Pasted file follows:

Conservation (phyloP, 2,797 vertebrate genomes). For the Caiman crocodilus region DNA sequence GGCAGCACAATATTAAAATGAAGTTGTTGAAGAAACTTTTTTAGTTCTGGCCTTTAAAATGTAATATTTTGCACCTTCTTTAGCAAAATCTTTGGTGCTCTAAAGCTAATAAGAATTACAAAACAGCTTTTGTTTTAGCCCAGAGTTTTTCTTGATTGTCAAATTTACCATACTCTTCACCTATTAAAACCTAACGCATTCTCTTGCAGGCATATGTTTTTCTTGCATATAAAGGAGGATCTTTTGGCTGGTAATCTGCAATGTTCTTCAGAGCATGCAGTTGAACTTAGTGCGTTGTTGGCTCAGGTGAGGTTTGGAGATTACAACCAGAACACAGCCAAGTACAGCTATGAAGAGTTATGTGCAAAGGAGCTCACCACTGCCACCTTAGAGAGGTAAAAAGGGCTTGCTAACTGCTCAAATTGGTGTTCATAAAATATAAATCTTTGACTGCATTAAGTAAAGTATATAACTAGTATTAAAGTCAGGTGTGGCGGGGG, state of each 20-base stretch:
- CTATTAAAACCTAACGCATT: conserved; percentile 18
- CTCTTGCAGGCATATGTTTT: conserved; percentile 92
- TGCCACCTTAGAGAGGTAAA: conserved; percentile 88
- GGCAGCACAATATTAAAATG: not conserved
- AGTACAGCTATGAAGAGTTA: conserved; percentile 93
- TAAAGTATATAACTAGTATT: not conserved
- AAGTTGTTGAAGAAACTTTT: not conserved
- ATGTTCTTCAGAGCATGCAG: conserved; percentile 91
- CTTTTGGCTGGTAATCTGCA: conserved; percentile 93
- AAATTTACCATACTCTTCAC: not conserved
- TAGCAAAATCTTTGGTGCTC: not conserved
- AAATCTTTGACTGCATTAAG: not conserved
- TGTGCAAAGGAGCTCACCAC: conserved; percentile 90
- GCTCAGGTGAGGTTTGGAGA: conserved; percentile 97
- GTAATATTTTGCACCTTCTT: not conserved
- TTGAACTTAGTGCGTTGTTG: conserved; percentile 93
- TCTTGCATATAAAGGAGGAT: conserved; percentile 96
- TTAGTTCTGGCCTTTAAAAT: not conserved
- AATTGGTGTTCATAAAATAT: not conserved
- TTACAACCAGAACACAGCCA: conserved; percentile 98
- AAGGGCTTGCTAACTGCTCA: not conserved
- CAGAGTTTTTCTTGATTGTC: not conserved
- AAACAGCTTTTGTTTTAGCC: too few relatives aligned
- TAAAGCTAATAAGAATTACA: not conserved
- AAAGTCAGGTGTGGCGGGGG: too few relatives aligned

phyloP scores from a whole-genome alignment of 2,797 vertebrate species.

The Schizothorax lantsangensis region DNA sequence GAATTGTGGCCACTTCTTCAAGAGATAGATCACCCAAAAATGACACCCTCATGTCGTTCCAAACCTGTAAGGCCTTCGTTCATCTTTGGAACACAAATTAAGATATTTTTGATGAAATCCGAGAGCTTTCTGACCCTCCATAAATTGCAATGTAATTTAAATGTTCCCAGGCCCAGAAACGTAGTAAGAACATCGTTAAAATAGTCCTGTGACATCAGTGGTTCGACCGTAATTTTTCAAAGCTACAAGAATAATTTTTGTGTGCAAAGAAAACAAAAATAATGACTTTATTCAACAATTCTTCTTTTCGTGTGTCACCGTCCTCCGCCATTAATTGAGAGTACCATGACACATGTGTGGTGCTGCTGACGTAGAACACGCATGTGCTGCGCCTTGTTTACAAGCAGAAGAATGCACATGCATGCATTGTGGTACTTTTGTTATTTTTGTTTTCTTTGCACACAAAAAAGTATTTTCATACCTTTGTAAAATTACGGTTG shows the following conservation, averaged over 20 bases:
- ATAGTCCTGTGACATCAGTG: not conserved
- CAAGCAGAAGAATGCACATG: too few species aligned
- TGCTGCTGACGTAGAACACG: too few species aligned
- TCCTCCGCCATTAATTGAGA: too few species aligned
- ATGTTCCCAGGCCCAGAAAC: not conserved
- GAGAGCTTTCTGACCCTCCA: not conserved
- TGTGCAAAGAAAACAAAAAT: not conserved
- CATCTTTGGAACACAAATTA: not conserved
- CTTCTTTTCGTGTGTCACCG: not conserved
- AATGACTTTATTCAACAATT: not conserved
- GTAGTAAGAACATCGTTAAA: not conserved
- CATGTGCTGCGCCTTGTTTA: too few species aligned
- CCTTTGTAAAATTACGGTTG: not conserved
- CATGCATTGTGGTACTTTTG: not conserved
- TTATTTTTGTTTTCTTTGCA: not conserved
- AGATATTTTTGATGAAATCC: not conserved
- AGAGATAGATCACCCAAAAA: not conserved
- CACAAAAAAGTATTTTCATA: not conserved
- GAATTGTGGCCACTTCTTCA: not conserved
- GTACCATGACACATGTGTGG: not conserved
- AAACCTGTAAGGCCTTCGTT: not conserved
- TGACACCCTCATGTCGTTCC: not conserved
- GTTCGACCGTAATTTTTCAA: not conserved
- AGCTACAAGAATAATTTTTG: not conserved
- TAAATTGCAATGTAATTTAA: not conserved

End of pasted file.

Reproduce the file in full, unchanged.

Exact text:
Conservation (phyloP, 2,797 vertebrate genomes). For the Caiman crocodilus region DNA sequence GGCAGCACAATATTAAAATGAAGTTGTTGAAGAAACTTTTTTAGTTCTGGCCTTTAAAATGTAATATTTTGCACCTTCTTTAGCAAAATCTTTGGTGCTCTAAAGCTAATAAGAATTACAAAACAGCTTTTGTTTTAGCCCAGAGTTTTTCTTGATTGTCAAATTTACCATACTCTTCACCTATTAAAACCTAACGCATTCTCTTGCAGGCATATGTTTTTCTTGCATATAAAGGAGGATCTTTTGGCTGGTAATCTGCAATGTTCTTCAGAGCATGCAGTTGAACTTAGTGCGTTGTTGGCTCAGGTGAGGTTTGGAGATTACAACCAGAACACAGCCAAGTACAGCTATGAAGAGTTATGTGCAAAGGAGCTCACCACTGCCACCTTAGAGAGGTAAAAAGGGCTTGCTAACTGCTCAAATTGGTGTTCATAAAATATAAATCTTTGACTGCATTAAGTAAAGTATATAACTAGTATTAAAGTCAGGTGTGGCGGGGG, state of each 20-base stretch:
- CTATTAAAACCTAACGCATT: conserved; percentile 18
- CTCTTGCAGGCATATGTTTT: conserved; percentile 92
- TGCCACCTTAGAGAGGTAAA: conserved; percentile 88
- GGCAGCACAATATTAAAATG: not conserved
- AGTACAGCTATGAAGAGTTA: conserved; percentile 93
- TAAAGTATATAACTAGTATT: not conserved
- AAGTTGTTGAAGAAACTTTT: not conserved
- ATGTTCTTCAGAGCATGCAG: conserved; percentile 91
- CTTTTGGCTGGTAATCTGCA: conserved; percentile 93
- AAATTTACCATACTCTTCAC: not conserved
- TAGCAAAATCTTTGGTGCTC: not conserved
- AAATCTTTGACTGCATTAAG: not conserved
- TGTGCAAAGGAGCTCACCAC: conserved; percentile 90
- GCTCAGGTGAGGTTTGGAGA: conserved; percentile 97
- GTAATATTTTGCACCTTCTT: not conserved
- TTGAACTTAGTGCGTTGTTG: conserved; percentile 93
- TCTTGCATATAAAGGAGGAT: conserved; percentile 96
- TTAGTTCTGGCCTTTAAAAT: not conserved
- AATTGGTGTTCATAAAATAT: not conserved
- TTACAACCAGAACACAGCCA: conserved; percentile 98
- AAGGGCTTGCTAACTGCTCA: not conserved
- CAGAGTTTTTCTTGATTGTC: not conserved
- AAACAGCTTTTGTTTTAGCC: too few relatives aligned
- TAAAGCTAATAAGAATTACA: not conserved
- AAAGTCAGGTGTGGCGGGGG: too few relatives aligned

phyloP scores from a whole-genome alignment of 2,797 vertebrate species.

The Schizothorax lantsangensis region DNA sequence GAATTGTGGCCACTTCTTCAAGAGATAGATCACCCAAAAATGACACCCTCATGTCGTTCCAAACCTGTAAGGCCTTCGTTCATCTTTGGAACACAAATTAAGATATTTTTGATGAAATCCGAGAGCTTTCTGACCCTCCATAAATTGCAATGTAATTTAAATGTTCCCAGGCCCAGAAACGTAGTAAGAACATCGTTAAAATAGTCCTGTGACATCAGTGGTTCGACCGTAATTTTTCAAAGCTACAAGAATAATTTTTGTGTGCAAAGAAAACAAAAATAATGACTTTATTCAACAATTCTTCTTTTCGTGTGTCACCGTCCTCCGCCATTAATTGAGAGTACCATGACACATGTGTGGTGCTGCTGACGTAGAACACGCATGTGCTGCGCCTTGTTTACAAGCAGAAGAATGCACATGCATGCATTGTGGTACTTTTGTTATTTTTGTTTTCTTTGCACACAAAAAAGTATTTTCATACCTTTGTAAAATTACGGTTG shows the following conservation, averaged over 20 bases:
- ATAGTCCTGTGACATCAGTG: not conserved
- CAAGCAGAAGAATGCACATG: too few species aligned
- TGCTGCTGACGTAGAACACG: too few species aligned
- TCCTCCGCCATTAATTGAGA: too few species aligned
- ATGTTCCCAGGCCCAGAAAC: not conserved
- GAGAGCTTTCTGACCCTCCA: not conserved
- TGTGCAAAGAAAACAAAAAT: not conserved
- CATCTTTGGAACACAAATTA: not conserved
- CTTCTTTTCGTGTGTCACCG: not conserved
- AATGACTTTATTCAACAATT: not conserved
- GTAGTAAGAACATCGTTAAA: not conserved
- CATGTGCTGCGCCTTGTTTA: too few species aligned
- CCTTTGTAAAATTACGGTTG: not conserved
- CATGCATTGTGGTACTTTTG: not conserved
- TTATTTTTGTTTTCTTTGCA: not conserved
- AGATATTTTTGATGAAATCC: not conserved
- AGAGATAGATCACCCAAAAA: not conserved
- CACAAAAAAGTATTTTCATA: not conserved
- GAATTGTGGCCACTTCTTCA: not conserved
- GTACCATGACACATGTGTGG: not conserved
- AAACCTGTAAGGCCTTCGTT: not conserved
- TGACACCCTCATGTCGTTCC: not conserved
- GTTCGACCGTAATTTTTCAA: not conserved
- AGCTACAAGAATAATTTTTG: not conserved
- TAAATTGCAATGTAATTTAA: not conserved